Senan can elaborate more, Lily, but I suspect at least some of the Irish boarding at Queenstown would have been familiar with Shakespeare - but through the original English rather than through a Gaelic translation.
The Gaelic language had declined in use up until the Gaelic Revival movement of the late 19th/early 20th Century - a movement that really gained momentum with the formation of the Gaelic League in 1893. Gaelic language revival was at the core of Irish cultural nationalism, and had a key role in Irish nationalism itself. I imagine - and Sen can correct me here - that given that background, an English playwright would be an unlikely choice for a Gaelic translation at that particular time.
Well, it's helpful that one of the characters in the novel can speak both English and Gaelic, so she very well could've encountered Shakespeare in English. I'm not sure if Shakespeare's work was translated into French, though... Thank you, Inger!
There were bound Gilded Age collections of sonnets, and of the plays, sometimes grouped as the Comedies, the Tragedies, etc. Yes, there were also French translations in text and performed on the French stage. The great Sarah Bernhardt (Rosine Bernard)made a lasting impression as Cordelia in KIng Lear (Le Roi Lear)back in 1867, and took the title role of Hamlet herself in 1899.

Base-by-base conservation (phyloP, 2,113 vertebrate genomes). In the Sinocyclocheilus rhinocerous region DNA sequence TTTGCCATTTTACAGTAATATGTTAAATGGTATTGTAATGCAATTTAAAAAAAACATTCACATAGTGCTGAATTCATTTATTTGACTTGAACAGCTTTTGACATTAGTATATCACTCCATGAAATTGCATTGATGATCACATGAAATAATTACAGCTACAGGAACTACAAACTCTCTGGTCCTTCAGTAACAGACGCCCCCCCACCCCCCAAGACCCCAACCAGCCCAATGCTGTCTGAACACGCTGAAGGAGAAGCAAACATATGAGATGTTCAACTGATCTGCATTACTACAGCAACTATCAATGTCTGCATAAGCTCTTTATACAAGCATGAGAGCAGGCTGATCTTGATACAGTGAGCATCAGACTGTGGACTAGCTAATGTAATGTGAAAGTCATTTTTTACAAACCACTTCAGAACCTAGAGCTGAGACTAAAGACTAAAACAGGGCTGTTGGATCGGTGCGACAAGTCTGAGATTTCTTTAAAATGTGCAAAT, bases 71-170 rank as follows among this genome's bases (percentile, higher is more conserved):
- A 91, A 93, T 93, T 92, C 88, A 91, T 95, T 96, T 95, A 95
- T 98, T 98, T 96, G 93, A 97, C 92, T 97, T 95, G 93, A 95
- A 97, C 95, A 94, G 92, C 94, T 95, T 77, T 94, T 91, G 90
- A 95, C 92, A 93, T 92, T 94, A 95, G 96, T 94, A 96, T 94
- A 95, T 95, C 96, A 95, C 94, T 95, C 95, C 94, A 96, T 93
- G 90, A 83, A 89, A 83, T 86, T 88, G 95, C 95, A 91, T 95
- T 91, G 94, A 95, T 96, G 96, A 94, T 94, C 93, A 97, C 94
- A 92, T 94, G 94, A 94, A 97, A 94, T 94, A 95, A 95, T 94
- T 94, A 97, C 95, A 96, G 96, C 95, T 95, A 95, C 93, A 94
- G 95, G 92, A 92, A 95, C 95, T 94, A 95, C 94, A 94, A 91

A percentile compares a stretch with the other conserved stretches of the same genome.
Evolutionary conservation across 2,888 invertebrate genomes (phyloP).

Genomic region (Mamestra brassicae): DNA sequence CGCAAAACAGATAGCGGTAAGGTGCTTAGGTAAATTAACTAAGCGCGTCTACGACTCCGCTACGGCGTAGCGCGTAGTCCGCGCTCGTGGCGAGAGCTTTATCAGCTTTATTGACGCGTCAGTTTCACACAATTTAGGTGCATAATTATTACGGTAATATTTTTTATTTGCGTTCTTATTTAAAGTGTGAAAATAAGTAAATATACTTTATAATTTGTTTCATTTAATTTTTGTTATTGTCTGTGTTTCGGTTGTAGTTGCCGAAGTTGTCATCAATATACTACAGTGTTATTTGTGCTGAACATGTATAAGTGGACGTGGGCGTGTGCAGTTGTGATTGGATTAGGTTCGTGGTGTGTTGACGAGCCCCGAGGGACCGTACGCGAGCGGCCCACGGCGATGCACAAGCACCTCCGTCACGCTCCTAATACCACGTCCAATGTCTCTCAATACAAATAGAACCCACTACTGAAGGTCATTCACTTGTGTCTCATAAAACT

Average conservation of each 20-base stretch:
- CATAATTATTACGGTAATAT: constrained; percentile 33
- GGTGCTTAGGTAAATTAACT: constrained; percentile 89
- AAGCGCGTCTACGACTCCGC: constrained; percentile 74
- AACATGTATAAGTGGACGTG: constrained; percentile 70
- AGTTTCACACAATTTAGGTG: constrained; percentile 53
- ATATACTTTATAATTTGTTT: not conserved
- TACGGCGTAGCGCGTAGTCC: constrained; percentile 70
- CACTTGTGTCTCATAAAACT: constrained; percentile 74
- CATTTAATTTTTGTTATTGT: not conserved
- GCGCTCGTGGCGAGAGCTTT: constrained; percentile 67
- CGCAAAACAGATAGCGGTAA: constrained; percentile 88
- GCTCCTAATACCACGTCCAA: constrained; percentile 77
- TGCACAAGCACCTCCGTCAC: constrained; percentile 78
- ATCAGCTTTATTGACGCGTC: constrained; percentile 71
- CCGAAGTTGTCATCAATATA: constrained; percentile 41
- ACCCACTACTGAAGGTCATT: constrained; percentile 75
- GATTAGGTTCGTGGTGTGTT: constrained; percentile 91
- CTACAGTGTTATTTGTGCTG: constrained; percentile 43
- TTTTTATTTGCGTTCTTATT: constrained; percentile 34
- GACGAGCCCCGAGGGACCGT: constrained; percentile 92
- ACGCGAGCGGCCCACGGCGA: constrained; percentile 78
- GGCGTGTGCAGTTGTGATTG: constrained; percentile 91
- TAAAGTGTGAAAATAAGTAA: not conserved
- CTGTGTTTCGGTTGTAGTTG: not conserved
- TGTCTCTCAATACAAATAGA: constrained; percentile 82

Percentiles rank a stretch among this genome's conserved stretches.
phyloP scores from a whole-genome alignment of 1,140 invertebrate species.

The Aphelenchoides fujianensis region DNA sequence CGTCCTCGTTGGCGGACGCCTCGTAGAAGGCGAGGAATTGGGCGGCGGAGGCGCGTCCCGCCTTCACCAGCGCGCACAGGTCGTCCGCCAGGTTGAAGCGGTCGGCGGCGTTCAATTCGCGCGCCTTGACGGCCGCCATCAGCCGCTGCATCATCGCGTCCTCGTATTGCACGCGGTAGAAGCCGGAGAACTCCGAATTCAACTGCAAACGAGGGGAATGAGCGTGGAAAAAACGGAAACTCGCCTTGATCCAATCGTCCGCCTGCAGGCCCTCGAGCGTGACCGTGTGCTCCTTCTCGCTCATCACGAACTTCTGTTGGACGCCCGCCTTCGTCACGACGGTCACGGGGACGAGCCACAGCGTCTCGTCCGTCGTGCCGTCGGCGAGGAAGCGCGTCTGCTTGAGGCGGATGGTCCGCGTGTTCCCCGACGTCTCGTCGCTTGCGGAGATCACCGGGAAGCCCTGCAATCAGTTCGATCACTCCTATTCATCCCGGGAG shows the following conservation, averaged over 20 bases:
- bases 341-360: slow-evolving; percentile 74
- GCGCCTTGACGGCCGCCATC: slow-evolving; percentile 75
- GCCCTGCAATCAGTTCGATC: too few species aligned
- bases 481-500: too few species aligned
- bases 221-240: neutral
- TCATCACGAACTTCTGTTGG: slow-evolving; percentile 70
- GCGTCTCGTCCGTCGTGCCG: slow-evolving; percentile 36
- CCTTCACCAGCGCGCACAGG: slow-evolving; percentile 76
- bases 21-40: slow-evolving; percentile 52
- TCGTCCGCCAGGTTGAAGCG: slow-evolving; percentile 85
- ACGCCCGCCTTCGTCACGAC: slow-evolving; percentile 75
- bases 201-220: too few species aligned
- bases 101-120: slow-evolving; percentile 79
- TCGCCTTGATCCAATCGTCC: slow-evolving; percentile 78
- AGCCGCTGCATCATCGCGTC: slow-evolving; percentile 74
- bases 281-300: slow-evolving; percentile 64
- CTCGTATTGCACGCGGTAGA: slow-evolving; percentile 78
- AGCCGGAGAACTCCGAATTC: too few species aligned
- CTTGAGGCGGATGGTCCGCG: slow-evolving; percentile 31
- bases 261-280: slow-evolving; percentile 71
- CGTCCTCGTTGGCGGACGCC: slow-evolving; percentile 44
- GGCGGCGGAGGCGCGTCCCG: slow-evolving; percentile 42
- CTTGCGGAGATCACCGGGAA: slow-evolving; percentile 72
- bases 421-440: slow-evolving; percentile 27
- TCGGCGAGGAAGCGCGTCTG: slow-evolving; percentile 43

There were translations existing of Shakespeare as early as 1604, and by 1912, some plays, especially Romeo and Juliet, Hamlet, Julius Caesar and Othello, existed in translations in German, (the first non-English translation of Romeo and Juliet), Portuguese (1607), Dutch, French (1645), Russian (1748), Italian (1756), Polish (1788),Hungarian (1797),Spanish (1798),Romanian (1848),Greek (1856),Serbian (1860),Icelandic (1878)Czech (1883) and Finnish (1879). As yet, I can't find any Gaelic translations of Shakespeare by 1912. Senan- got a free moment?!